Public health measures, especially physical distancing and wearing face masks, have made a big difference in preventing the spread of COVID-19, but “we’re far from out of the woods” in terms of ending the pandemic, Anthony S. Fauci, MD, Director of the National Institute of Allergy and Infectious Diseases (NIAID), said during an address to attendees of the American Urological Association’s 2020 Live Virtual Experience.

“We know now that the large-scale anti-contagion policies have significantly diminished the number of infections as well as the number of deaths,” Dr Fauci, who is a member of the White House Coronavirus Task Force, told listeners during the June 27 presentation. “It is felt that the shutdown, the wearing of masks, the staying-at-home orders over a 3-month period have averted about 60 million infections in the United States and prevented 3.1 million deaths in 11 countries in Europe.”

The risk of person-to-person transmission is high when people are less than 6 feet apart, Dr Fauci said. The virus spreads via respiratory droplets and infected surfaces, door knobs, and food utensils, he said. In addition to keeping 6 feet away from other people, preventive measures include wearing face masks, avoiding crowds, diligent hand washing, and regular cleaning and disinfecting frequently touched objects, he said.

Dr Fauci cited a systematic review and meta-analysis published recently in The Lancet showing that physical distancing of 1 meter or more was significantly associated with 82% decreased adjusted odds of transmission of SARS-CoV-2, the virus that causes COVID-19, compared with a distance of less than 1 meter.1 The protective effect doubled with each additional meter of distance. Face mask use was significantly associated with 85% decreased odds of transmission. Use of eye protection reduced the odds of infection by 78%.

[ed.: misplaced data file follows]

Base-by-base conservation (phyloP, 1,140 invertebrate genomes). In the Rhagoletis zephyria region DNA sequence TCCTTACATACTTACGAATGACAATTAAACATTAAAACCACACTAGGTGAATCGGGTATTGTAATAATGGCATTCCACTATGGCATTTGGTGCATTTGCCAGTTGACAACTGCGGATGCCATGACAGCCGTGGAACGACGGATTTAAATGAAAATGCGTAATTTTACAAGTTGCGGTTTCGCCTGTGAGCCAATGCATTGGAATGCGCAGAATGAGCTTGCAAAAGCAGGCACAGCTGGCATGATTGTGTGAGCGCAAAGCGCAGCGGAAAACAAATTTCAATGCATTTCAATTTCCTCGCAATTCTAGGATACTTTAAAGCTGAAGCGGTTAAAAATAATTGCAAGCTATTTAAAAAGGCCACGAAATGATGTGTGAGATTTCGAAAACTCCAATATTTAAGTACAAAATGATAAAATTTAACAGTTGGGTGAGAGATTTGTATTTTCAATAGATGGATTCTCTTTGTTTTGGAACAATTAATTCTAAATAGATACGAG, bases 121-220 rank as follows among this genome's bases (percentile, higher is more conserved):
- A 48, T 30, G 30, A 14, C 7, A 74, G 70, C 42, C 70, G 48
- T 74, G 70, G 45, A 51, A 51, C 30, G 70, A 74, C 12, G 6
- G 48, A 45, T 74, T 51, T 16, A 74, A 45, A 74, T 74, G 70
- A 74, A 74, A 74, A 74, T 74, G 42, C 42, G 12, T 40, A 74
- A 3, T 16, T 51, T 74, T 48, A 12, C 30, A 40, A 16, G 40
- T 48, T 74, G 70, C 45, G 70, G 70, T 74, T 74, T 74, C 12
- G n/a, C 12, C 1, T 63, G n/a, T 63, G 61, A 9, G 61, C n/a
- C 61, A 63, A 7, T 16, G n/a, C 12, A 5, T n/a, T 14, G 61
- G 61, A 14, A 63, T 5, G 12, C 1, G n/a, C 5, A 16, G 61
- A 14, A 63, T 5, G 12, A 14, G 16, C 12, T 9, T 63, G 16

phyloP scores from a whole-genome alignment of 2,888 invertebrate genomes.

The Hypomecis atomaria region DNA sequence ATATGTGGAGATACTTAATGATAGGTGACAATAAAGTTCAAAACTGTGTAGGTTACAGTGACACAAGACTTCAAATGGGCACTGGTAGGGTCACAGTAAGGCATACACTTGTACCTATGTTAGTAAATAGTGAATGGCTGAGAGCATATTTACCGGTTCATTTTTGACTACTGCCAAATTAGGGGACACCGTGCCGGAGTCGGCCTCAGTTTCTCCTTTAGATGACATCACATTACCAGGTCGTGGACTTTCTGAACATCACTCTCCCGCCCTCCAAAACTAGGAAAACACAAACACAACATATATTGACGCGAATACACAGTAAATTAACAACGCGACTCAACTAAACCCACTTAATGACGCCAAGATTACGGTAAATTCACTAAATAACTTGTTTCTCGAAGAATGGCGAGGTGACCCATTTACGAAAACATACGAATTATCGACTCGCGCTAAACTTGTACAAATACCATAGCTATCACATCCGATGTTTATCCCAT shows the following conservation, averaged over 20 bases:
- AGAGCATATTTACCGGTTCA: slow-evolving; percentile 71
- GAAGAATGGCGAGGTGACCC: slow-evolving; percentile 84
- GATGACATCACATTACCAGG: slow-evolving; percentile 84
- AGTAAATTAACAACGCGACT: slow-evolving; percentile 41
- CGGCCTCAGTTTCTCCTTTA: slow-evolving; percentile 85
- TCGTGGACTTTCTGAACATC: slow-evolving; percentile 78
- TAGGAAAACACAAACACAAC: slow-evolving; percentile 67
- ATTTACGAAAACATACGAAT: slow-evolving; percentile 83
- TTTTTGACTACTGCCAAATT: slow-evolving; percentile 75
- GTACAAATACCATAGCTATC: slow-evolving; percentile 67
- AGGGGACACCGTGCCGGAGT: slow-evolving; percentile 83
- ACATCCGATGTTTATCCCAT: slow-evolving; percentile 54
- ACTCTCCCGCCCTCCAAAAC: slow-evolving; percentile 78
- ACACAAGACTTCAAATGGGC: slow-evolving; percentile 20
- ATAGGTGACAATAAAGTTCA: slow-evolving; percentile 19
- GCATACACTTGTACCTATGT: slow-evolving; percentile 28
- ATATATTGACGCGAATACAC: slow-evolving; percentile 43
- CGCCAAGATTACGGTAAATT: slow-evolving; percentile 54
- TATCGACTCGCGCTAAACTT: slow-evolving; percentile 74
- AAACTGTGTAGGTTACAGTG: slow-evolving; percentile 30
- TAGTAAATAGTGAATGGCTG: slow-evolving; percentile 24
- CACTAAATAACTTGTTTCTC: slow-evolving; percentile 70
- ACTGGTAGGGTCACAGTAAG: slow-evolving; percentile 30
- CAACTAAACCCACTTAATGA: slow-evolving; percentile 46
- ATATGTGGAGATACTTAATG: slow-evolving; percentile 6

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Vaccines

In a discussion about vaccine development, Dr Fauci noted that multiple candidates are under investigation and that an effort to “harmonize the approach” has been implemented. This includes having a common data and safety monitoring board, trial protocols that ask the same questions, common primary, secondary, and tertiary end points, and common laboratory tests. Phase 3 trials of vaccine candidates are expected to start this summer, he said, adding that “we are cautiously optimistic” that if the trials go well a vaccine will be available by the end of this calendar year and first quarter of 2021 and beyond. One of the vaccines is based on the incorporation into messenger RNA an RNA sequence that encodes for a form of the spike protein. The messenger RNA is injected into muscle tissue, where the protein is expressed and antibodies are produced in response. Study results so far show encouraging titers of antibodies induced by the vaccine, Dr Fauci said.

The COVID-19 pandemic is the third outbreak of severe illnesses due to coronaviruses. The first one was the original SARS (sudden acute respiratory syndrome) outbreak that began in November 2002, when cases of an atypical pneumonia were observed in the Guangdong Province of China. The original SARS cases had a high case mortality rate (10%), but the virus did not transmit easily from person to person. Containment strategies such as isolation of cases, infection control, quarantine, travel advisories and screening at airports were successful in ending transmission, Dr Fauci said. From March 2003 through June 2003, SARS cases peaked, then diminished, and then “literally disappeared, because it had no place to go, no one to infect,” Dr Fauci said. An investigation revealed that the virus jumped from a bat to a civet cat, and civet cats, which are sold in wet markets in China, are consumed.

The second outbreak occurred in 2012, when MERS (Middle East respiratory syndrome) emerged. This time, the virus jumped from a bat to a camel to a person, and then spread from person to person. MERS had a high case fatality rate (37%), but, like the original SARS virus, was poorly transmissible from person to person. “It did not adapt itself as well to humans,” Dr Fauci said.

SAR-CoV-2 is more closely related phylogenetically to the original SARS coronavirus than it is to the MERS coronavirus and others, and “pretty far away” phylogenetically from common cold coronaviruses. To enter cells, the SARS-CoV-2 spike protein binds to ACE2 receptors, which are relatively widely distributed in the upper airway, gastrointestinal tract, lungs, and elsewhere, Dr Fauci explained. Compared with the original SARS and MERS coronaviruses, SARS-CoV-2 is far more contagious.